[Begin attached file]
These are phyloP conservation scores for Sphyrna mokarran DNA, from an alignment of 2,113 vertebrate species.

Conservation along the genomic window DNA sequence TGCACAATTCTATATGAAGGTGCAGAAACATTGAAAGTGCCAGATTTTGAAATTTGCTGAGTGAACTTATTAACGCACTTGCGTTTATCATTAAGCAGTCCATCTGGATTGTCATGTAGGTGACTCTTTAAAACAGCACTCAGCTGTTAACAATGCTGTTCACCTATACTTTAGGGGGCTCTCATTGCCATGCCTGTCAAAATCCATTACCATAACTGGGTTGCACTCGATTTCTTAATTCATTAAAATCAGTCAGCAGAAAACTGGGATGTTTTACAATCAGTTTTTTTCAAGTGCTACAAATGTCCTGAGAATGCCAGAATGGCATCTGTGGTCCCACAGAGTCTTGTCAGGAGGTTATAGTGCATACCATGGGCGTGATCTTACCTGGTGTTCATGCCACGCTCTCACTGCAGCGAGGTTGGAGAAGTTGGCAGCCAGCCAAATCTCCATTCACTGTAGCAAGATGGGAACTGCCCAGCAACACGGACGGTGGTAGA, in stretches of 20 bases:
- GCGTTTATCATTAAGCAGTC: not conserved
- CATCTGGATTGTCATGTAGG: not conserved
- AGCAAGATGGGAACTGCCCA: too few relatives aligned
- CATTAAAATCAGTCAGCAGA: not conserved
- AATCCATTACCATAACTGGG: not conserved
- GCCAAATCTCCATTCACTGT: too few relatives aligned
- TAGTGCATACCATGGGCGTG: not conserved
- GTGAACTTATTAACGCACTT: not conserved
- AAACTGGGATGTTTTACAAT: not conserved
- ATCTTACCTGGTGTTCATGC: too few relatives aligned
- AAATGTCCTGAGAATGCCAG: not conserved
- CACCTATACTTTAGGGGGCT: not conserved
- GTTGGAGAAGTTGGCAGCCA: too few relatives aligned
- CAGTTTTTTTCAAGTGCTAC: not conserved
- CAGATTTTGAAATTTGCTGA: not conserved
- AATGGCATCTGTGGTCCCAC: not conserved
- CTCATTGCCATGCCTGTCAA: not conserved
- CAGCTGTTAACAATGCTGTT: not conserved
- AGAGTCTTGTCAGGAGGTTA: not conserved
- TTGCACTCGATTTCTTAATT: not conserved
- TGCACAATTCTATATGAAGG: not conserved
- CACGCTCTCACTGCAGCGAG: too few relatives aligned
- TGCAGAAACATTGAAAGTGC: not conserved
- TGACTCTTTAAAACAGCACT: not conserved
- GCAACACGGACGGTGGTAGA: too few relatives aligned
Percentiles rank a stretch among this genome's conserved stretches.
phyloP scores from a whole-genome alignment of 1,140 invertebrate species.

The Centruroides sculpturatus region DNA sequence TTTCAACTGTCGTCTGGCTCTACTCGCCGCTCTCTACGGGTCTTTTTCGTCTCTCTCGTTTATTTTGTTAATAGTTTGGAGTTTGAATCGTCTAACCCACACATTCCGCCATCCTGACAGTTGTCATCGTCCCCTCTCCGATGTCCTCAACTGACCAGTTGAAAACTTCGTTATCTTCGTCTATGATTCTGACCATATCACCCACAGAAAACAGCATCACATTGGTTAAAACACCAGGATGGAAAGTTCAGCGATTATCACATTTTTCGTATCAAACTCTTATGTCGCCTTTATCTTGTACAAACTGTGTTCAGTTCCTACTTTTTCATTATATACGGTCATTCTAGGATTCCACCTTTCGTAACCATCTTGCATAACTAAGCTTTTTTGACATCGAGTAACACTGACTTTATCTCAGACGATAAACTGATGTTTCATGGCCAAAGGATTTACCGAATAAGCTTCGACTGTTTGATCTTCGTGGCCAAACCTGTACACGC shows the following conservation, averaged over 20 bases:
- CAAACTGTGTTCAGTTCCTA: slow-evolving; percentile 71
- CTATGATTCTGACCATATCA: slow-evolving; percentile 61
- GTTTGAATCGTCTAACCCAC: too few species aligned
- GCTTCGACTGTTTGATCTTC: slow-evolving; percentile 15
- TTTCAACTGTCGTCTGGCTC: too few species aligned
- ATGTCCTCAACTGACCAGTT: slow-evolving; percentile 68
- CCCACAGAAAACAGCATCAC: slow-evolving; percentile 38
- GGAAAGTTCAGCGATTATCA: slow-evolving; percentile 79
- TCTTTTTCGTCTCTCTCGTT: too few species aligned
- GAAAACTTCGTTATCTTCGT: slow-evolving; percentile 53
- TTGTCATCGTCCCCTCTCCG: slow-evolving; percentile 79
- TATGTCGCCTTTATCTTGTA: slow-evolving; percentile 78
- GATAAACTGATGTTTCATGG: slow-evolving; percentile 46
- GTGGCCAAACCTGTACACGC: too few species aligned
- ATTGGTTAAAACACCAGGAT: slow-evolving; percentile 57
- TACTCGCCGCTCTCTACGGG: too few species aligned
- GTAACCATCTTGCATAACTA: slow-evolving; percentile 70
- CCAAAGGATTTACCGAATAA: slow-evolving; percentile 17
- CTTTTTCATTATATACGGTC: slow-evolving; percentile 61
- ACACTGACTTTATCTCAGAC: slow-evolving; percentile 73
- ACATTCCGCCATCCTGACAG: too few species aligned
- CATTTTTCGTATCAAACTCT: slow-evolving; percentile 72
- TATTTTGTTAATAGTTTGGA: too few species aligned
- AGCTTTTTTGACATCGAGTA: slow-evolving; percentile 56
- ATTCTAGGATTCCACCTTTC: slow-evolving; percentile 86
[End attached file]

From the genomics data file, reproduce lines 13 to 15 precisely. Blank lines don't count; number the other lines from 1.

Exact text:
- AAATGTCCTGAGAATGCCAG: not conserved
- CACCTATACTTTAGGGGGCT: not conserved
- GTTGGAGAAGTTGGCAGCCA: too few relatives aligned